The one bike I tried which felt most uncomfortable in Sepang was the CRF250 Rally. Tall and softly suspended, it nevertheless was utterly stable at top speed down Sepang’s main straight. Built for blasting down rutted trails and terrain at high speeds, Sepang was not its’ home at all (unless I took to the gravel traps). Power-wise, it is on a par with other manufacturers’ 250s, with perhaps a little bit extra up the rev range. And that suspension rivals the best in terms of compliance and feel.

The other bike you would feel less suited to Sepang’s fast straight and fast corners was the Rebel. Quite surprisingly, the Rebel did not suffer as much as you would think. It handles extremely well for a cruiser, right up to the footpegs limits without complaint. And the suspension was up to the job as well, even braking hard for Turn 1 did not see it bottoming or wallowing. The engine was an eager beaver, accelerating hard through the gears and matching the other 500 twin, the CB500X easily. Which was the other bike I managed to test before time and sunlight ran out. I didn’t get to try the CBR250, unfortunately, but perhaps the test unit will be available soon. Remarks from the others were very encouraging and the quarter-litre CBR would probably be more than a match for the Yamaha R25.

The buka puasa event was only marred by the fact that I didn’t win the Marquez-autographed Shoei. But we hope that Boon Siew Honda will see fit to do more events soon. Its range of bikes is well thought out and should only reinforce its position in the Malaysian motorcycle market. Many other new model introductions are planned and the CEO has promised a very special present in conjunction with the Sepang MotoGP race. Here’s to the next five million Hondas.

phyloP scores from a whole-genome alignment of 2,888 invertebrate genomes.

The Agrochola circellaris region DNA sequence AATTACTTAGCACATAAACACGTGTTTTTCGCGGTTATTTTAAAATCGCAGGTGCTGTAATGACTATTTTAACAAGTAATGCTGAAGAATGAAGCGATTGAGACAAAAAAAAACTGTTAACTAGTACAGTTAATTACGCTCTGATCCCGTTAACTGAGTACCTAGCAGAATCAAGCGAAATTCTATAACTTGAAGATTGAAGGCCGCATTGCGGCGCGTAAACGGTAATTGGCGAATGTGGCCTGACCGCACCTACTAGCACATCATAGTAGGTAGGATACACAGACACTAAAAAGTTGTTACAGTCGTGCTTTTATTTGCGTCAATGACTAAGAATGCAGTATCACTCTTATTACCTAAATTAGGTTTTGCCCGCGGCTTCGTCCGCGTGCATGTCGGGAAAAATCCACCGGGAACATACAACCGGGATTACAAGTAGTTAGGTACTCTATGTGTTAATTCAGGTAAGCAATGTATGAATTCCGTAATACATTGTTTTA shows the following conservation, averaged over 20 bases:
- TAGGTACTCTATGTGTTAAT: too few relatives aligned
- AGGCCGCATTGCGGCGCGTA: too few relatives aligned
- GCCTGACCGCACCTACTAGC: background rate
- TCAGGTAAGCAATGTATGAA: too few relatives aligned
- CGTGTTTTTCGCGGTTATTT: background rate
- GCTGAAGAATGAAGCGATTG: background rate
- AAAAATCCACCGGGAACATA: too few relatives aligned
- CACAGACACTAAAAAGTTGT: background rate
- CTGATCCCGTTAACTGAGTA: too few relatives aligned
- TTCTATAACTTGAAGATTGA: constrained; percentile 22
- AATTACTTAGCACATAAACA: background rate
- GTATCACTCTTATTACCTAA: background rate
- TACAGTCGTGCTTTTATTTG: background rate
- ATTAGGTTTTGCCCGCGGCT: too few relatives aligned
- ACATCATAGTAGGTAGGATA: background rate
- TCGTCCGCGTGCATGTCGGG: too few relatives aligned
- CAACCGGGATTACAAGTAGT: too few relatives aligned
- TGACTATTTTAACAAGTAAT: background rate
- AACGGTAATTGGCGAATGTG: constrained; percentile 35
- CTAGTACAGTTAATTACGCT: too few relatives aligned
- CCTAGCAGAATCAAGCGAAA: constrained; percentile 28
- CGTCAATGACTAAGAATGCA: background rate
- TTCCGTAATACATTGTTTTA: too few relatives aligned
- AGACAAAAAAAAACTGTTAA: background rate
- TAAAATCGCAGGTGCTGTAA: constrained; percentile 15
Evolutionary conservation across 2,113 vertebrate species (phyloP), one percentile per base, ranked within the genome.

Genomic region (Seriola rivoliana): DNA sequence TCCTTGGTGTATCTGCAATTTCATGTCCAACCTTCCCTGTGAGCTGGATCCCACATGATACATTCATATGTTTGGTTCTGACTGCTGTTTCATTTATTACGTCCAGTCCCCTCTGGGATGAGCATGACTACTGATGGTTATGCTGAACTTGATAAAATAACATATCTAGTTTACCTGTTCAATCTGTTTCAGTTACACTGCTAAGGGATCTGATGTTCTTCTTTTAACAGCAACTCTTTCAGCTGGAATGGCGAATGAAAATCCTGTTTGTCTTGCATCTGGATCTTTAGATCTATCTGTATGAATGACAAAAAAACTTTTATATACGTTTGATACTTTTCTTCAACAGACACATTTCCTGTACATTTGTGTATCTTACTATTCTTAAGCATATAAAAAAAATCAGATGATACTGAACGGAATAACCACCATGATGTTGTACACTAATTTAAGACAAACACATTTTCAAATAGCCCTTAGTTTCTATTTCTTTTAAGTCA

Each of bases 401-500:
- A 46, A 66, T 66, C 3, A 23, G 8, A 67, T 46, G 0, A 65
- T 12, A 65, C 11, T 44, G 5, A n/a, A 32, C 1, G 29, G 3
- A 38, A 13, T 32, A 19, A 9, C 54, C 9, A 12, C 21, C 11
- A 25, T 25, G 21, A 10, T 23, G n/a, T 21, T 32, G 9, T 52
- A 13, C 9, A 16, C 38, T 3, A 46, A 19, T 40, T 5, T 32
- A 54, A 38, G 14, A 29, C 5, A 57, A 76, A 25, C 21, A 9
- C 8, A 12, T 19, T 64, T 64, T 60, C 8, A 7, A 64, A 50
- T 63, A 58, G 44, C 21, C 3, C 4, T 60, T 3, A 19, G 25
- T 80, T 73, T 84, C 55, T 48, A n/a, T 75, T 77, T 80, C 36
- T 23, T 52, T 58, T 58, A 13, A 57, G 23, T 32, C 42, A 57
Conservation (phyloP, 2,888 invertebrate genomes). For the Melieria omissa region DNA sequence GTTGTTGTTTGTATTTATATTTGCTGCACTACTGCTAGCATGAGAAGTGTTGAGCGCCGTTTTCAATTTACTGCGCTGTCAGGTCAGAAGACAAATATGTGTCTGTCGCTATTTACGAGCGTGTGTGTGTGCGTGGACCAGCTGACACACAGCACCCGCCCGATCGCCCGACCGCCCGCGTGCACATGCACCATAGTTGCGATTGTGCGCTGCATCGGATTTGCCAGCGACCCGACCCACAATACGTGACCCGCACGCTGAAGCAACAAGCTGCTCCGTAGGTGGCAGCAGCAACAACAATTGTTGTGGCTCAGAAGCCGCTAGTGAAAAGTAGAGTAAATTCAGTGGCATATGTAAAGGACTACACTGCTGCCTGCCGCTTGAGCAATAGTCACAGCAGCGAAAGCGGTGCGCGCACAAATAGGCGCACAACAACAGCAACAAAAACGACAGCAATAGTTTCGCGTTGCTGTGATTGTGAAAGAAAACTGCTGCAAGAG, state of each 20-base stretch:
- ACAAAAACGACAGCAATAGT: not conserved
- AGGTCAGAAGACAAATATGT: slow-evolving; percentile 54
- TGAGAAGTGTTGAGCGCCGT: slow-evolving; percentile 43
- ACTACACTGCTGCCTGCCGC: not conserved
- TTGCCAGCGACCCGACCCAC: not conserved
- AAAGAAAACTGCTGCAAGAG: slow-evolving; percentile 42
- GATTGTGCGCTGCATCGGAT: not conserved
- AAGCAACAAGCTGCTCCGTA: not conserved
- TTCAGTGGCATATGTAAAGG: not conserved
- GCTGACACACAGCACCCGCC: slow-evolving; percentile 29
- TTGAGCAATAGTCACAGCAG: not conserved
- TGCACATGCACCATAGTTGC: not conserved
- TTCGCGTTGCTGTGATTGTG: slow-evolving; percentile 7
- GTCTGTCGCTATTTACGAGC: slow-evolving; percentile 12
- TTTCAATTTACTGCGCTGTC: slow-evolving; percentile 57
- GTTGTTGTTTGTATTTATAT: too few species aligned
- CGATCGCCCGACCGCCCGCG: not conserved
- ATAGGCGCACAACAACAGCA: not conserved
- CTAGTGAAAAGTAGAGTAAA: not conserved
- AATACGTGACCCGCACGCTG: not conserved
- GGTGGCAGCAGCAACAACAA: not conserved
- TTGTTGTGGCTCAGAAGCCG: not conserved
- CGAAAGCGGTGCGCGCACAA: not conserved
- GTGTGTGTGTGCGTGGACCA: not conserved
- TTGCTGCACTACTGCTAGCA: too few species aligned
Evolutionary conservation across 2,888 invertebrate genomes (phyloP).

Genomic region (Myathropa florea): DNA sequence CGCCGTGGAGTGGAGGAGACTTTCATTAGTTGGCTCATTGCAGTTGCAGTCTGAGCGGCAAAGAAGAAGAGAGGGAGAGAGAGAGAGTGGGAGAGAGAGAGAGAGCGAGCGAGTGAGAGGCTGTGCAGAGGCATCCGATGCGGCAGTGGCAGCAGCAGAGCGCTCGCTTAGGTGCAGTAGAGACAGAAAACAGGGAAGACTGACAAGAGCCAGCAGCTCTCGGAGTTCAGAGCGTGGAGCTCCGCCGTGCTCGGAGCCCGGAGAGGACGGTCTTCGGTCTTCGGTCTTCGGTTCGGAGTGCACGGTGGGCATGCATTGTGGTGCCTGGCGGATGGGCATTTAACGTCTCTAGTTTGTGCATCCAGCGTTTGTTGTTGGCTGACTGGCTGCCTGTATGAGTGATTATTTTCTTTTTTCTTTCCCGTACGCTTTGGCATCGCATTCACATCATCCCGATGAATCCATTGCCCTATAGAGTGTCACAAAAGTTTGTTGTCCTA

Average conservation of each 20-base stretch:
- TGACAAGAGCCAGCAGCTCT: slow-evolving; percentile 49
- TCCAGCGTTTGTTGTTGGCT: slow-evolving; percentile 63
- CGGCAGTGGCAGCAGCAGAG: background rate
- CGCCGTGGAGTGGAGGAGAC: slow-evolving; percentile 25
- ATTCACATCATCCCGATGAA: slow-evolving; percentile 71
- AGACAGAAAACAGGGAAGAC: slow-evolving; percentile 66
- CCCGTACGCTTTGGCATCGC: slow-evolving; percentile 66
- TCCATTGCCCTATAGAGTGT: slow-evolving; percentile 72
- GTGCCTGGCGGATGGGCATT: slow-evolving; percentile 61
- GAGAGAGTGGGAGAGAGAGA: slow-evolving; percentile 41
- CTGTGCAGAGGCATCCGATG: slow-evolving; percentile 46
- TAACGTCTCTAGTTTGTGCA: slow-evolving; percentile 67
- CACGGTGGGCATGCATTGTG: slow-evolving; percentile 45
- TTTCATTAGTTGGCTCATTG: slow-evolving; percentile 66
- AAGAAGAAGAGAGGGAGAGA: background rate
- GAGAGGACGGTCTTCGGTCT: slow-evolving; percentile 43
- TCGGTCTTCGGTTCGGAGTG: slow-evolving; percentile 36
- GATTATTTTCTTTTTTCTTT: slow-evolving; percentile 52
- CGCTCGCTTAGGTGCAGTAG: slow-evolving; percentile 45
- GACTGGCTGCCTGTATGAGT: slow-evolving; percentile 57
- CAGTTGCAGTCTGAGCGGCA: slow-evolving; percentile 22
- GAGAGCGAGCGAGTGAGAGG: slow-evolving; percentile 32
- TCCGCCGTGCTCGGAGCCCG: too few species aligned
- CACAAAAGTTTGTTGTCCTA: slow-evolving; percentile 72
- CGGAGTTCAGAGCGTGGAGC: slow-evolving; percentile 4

Honda CRF 250 Rally. Pix by Asyraf Hamzah

Drawing inspiration from Honda’s participation in many Rally Raids, especially the iconic Paris-Dakar Rally, the Honda CRF 250 Rally is a perfect replica of the racebikes that were built for those long-distance endurance events.

Based on the CRF250, the Rally is equipped with a full fairing equipped with a large screen, assymetrical LED headlights, a comprehensive digital meter, a 10-litre fuel tank, handguards and long travel suspension. The suspension offers 25mm more travel and 15mm more ground clearance. The seat is 20mm higher and the Rally is 50mm longer than the CRF250L.

The engine is the same as the L, a four stroke liquid-cooled 249cc single producing 24PS. But the Rally is equipped with variable riding modes and two channel ABS, which allows you to switch off ABS at the rear.

The Rally is a bit tall if you are under 5’8” (172.7cm) but is perfectly manageable once moving. The engine torque is tuned towards the low and mid ranges but the Rally will top 140+ kmh if you must. It doesn’t vibrate much so it feels perfectly at home cruising long distances. The fairing also does it bit to reduce wind resistance to allow you to utilise the range of that big fuel tank (more than 400km if you cruise).

Handling is geared towards bombing rutted open trails at high speeds. The suspension is soft initially but firms up enough to not bottom out while braking hard. The Rally is not a sportsbike nor a large dual purpose and so requires a measured pace in the twisties. In any case, the potholes, manhole covers and ruts of your typical roads will pass under you unnoticed.

The Rally will be launched in July with a estimated price of RM27,000.00. Wait in line behind me, please.